Section 515 of ERISA, reads as follows:
Every employer who is obligated to make contributions to a multiemployer plan under the terms of the plan or under the terms of a collectively bargained agreement shall, to the extent not inconsistent with law, make such contributions in accordance with the terms and conditions of such plan or such agreement.
29 U.S.C. § 1145. Congress's purpose in enacting section 515 was to allow multiemployer welfare funds to rely upon the terms of collective bargaining agreements and plans as written, thus "permitting trustees of plans to recover delinquent contributions efficaciously, and without regard to issues which might arise under labor-management relations law . . . ." Cent. Pa. Teamsters Pension Fund v. McCormick Dray Line, Inc., 85 F.3d 1098, 1103 (3d Cir. Pa. 1996)(quoting 126 Cong. Rec. 23,039 (1980))(emphasis added). Further, ERISA allows a civil action to be brought "by a participant, beneficiary, or fiduciary . . . to enforce any provisions of this subchapter." 29 U.S.C. § 1132(a)(3); Marks v. Independence Blue Cross, 71 F. Supp. 2d 432, 437 (E.D. Pa. 1999); see also Heffernan v. iCare Mgmt., LLC, 356 F. Supp. 2d 141, 150 (D. Conn. 2005). Plaintiff in this instance, as a trustee of multiemployer welfare funds, is a fiduciary as that term is defined in 29 U.S.C. § 1002(21)(A), and therefore, has standing to bring this civil action to enforce rights conferred by 29 U.S.C. § 1145 as authorized by 29 U.S.C. § 1132(a)(3).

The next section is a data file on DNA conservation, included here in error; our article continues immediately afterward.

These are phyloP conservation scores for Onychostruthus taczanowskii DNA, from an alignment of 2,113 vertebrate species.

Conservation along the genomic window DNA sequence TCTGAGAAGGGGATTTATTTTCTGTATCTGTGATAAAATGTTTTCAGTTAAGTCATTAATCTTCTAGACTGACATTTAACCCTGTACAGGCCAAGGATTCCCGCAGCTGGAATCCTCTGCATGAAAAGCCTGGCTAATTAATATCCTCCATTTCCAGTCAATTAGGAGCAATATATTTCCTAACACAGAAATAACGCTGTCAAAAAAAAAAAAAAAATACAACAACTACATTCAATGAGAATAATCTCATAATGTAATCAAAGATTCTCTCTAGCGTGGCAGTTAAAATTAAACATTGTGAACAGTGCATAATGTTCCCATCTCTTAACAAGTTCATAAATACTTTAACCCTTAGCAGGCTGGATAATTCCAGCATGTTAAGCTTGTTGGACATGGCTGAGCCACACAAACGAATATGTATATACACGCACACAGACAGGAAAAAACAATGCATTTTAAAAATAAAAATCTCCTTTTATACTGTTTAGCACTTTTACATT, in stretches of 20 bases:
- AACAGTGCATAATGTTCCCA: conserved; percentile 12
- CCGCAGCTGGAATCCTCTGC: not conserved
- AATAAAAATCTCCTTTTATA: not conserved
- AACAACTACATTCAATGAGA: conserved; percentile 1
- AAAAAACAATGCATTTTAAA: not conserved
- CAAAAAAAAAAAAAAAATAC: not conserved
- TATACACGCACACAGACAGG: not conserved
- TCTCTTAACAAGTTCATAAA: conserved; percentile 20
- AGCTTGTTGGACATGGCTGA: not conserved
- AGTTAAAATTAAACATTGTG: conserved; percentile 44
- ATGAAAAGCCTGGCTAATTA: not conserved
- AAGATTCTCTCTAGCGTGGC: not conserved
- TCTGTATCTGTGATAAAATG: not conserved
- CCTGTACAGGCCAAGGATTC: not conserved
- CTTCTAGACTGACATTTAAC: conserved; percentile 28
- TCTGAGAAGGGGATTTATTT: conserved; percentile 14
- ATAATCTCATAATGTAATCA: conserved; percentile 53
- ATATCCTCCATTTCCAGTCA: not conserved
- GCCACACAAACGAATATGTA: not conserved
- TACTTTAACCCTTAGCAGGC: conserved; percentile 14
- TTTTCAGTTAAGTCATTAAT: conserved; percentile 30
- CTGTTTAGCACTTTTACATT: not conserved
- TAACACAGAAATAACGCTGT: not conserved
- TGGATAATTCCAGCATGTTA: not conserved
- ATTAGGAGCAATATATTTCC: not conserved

B. Affirmative Defenses*fn4
The Funds are third-party beneficiaries of the collective bargaining agreement between Mangery and the Union. See Agathos v. Starlite Motel, 977 F.2d at 1505(citing Southwest Administrators, Inc. v. Rozay's Transfer, 791 F.2d 769, 773 (9th Cir. 1986), cert. denied, 479 U.S. 1065, (1987)). The Third Circuit, as well as other courts of appeal, has found that Section 515 limits the defenses that a employer can invoke against a third-party beneficiary to a collective bargaining agreement. Cent. Pa. Teamsters Pension Fund v. McCormick Dray Line, Inc., 85 F.3d at1103-1104 (citing e.g.. Agathos v. Starlite Motel, 977 F.2d at 1505 (employer may not assert fraud in the inducement as a defense); Trustees of Laborers Local Union # 800 Health and Welfare Trust Fund v. Pump House, Inc., 821 F.2d 566, 568 (11th Cir. 1987) (per curiam) (same); Southwest Administrators, Inc. v. Rozay's Transfer, 791 F.2d at 775 (same); Central States, Southeast and Southwest Areas Pension Fund v. Gerber Truck Serv., Inc., 870 F.2d 1148, 1154 (7th Cir. 1989)(employer may not assert oral agreement with union not to enforce terms of collective bargaining agreement as a defense); Bituminous Coal Operators' Association, Inc. v. Connors, 276 U.S. App. D.C. 9, 867 F.2d 625, 632-36 (D.C. Cir. 1989) (employer may not assert mutual mistake of fact in entering the collective bargaining agreement as a defense)).